CLN: So once you have vetted the brands, what kind of transactions do you look to do? We provide term lending for recapitalization, acquisition, or shareholder buyouts of assets and businesses, development lines for new store and hotel development, and for remodels and construction financing. In the restaurant sector, we also provide corporate lending for small to large regional and national high growth franchisors and
corporate store system companies, focused on providing the growth capital to the up and coming concepts. Now that we’re part of CWB, we are able to offer clients even more in terms of a complete banking relationship with cash management, deposits, and wealth management as well.
CLN: Where do you see the business in five years’ time? Our goal is to establish a brand equity and awareness centered around specialization to the hotel and restaurant sectors, a high level of capability in execution, and consistency throughout the cycle. We want to be the lender that takes the right swings with a value-creating product for the right operators, and brands that are growing. We expect to grow our book rapidly in a prudent and diligent manner over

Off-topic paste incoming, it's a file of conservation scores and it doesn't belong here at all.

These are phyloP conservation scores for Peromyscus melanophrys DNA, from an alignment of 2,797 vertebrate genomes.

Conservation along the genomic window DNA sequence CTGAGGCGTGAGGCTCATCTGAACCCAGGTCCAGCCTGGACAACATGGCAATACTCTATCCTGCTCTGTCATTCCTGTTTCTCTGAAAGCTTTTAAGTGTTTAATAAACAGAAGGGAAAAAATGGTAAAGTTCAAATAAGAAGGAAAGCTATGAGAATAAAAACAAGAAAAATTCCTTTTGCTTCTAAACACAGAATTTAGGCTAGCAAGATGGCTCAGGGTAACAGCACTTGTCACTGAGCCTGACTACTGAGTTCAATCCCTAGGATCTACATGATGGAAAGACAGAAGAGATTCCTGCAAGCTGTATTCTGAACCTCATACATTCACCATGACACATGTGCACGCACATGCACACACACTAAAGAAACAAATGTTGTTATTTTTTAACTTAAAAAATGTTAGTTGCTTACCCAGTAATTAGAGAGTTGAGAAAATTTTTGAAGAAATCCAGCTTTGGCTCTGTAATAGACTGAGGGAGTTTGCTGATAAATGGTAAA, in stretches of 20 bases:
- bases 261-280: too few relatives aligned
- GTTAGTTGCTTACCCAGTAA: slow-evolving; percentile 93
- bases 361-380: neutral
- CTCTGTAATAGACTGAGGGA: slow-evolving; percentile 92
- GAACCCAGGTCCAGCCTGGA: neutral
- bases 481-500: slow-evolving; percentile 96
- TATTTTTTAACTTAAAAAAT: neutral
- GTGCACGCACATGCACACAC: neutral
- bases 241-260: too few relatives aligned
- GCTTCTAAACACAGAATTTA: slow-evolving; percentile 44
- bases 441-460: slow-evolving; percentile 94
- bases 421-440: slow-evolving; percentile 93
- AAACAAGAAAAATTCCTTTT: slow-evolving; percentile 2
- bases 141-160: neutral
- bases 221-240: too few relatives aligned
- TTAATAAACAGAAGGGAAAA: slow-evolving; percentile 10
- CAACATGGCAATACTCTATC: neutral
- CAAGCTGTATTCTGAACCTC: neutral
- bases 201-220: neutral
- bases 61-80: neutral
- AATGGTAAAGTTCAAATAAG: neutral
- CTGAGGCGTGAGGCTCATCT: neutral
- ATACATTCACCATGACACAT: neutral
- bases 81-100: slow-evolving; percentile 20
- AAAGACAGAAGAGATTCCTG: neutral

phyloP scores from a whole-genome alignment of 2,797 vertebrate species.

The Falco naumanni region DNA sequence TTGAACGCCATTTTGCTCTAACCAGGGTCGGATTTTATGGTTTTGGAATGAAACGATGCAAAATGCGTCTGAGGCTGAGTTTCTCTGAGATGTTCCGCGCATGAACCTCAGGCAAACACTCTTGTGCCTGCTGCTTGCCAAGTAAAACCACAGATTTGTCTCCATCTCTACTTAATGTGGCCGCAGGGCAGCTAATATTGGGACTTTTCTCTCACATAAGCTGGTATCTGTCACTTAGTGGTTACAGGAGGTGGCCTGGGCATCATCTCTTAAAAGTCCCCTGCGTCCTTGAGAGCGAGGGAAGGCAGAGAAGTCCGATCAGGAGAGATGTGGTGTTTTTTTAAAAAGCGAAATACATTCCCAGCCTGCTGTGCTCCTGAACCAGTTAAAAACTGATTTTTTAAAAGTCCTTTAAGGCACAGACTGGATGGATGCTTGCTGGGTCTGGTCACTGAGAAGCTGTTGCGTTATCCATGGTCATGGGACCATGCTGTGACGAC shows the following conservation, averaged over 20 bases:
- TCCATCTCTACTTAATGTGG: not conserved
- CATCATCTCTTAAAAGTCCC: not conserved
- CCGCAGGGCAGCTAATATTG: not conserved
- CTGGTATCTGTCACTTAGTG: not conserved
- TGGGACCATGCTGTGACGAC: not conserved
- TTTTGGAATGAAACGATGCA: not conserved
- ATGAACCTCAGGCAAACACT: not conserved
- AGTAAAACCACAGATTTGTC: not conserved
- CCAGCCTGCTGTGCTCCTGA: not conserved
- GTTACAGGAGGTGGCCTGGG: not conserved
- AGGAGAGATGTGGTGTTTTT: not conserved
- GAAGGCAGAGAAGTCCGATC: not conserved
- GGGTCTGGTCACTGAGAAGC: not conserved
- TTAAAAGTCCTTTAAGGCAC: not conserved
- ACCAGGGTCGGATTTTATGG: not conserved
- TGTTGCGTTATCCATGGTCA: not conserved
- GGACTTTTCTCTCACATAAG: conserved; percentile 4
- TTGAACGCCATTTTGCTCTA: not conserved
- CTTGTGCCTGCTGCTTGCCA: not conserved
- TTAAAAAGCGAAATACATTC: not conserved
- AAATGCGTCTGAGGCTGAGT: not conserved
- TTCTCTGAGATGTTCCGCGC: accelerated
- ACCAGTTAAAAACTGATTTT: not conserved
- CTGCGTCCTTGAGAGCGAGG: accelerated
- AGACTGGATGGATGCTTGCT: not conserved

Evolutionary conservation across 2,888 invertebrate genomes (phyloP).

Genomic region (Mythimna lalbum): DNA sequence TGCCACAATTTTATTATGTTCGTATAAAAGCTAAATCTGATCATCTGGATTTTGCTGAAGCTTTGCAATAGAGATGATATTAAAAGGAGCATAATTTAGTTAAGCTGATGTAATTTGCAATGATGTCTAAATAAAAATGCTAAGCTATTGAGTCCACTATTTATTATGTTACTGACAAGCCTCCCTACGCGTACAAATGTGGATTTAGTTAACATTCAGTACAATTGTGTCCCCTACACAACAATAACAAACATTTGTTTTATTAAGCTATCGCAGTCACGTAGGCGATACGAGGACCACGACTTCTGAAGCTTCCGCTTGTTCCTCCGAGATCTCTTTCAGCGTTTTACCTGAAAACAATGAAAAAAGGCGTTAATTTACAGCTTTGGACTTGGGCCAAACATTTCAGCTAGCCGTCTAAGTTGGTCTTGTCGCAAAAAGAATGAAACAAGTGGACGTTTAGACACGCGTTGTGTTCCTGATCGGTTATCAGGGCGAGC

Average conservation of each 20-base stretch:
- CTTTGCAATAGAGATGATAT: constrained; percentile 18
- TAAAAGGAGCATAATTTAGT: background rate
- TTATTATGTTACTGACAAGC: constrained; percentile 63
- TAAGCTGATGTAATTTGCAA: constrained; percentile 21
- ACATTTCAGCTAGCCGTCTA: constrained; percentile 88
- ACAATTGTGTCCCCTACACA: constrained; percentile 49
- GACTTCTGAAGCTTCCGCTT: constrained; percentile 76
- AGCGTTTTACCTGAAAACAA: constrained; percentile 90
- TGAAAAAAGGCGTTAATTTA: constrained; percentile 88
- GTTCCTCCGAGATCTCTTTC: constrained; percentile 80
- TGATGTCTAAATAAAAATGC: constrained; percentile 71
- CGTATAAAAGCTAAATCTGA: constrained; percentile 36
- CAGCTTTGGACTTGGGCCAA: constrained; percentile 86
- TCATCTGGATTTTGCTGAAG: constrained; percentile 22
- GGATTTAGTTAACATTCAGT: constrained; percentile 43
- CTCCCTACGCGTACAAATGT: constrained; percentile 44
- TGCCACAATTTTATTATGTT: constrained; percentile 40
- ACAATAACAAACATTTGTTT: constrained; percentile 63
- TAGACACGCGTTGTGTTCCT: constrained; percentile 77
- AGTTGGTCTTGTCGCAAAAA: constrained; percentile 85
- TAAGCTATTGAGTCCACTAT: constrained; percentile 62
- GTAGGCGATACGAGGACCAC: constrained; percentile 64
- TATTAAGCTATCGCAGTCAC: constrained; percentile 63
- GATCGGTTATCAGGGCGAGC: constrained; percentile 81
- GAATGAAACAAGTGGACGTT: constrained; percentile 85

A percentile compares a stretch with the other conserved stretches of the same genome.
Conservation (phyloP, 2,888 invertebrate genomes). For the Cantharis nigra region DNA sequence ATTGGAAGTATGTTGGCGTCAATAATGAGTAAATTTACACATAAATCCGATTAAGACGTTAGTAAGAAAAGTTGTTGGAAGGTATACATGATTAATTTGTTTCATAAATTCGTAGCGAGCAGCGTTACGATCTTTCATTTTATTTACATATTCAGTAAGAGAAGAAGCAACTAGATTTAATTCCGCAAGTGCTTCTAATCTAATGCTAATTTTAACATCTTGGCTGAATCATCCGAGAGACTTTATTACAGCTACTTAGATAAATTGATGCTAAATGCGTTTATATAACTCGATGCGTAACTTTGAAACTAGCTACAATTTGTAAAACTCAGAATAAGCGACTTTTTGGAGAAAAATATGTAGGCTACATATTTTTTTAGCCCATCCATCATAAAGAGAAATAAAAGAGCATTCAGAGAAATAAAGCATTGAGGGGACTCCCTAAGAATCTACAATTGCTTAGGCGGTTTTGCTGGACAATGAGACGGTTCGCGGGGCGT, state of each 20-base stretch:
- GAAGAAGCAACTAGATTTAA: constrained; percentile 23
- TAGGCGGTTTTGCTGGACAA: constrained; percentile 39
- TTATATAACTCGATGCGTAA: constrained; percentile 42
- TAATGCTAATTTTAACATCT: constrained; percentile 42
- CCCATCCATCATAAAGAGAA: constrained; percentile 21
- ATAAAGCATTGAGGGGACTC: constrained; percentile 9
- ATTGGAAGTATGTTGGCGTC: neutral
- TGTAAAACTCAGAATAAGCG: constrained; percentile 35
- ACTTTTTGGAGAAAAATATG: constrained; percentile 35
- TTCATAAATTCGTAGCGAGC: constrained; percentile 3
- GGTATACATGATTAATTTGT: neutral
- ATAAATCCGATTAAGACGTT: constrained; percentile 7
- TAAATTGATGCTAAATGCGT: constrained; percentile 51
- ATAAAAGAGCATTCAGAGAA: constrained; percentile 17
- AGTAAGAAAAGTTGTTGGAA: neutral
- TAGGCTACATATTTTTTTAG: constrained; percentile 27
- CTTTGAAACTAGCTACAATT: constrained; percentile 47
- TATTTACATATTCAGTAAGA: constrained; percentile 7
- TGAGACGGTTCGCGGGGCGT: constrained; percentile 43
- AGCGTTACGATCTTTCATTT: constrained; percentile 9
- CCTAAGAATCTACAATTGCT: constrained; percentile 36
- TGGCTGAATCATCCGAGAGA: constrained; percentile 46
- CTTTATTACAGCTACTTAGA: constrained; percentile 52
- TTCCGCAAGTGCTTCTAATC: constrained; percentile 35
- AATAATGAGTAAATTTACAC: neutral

the next few years. Solid credit quality comes from taking the time and effort to understand what is going on in the industry, from both a micro and macro perspective. We’ve got the right team, the right alignment under CWB, and we’re ready to provide accretive financing structures and products for restaurant and hotel operators across the country.
CWB’S CORE VALUES “Joining forces with the CWB Franchise Finance team was a big win for CWB in 2016 as we continue to deliver on our established commercial banking growth and geographic diversification strategy,” says Chris Fowler, CWB’s president and chief executive officer. “Our competitive strength has always been based on specialized industry knowledge and a targeted approach to niche markets, so it’s a great fit that allows us to expand our client offering. We’re also proud of our unique, award-winning culture that is based on putting people first, something that we also share with Ed and his team.”
Leading Brands Maytag, UniMac and Chicago - Unsurpassed Service Expert Design and Consultaaon - Labor and Energy Saving Soluuons Rapid Response for Equipment and Parts - Factory CerrďŹ ed Technicians
The March issue covers a variety of stories about the accommodations industry, including the future of brands for the HAC conference.
Published on Mar 6, 2017
The March issue covers a variety of stories about the accommodations industry, including the future of brands for the HAC conference.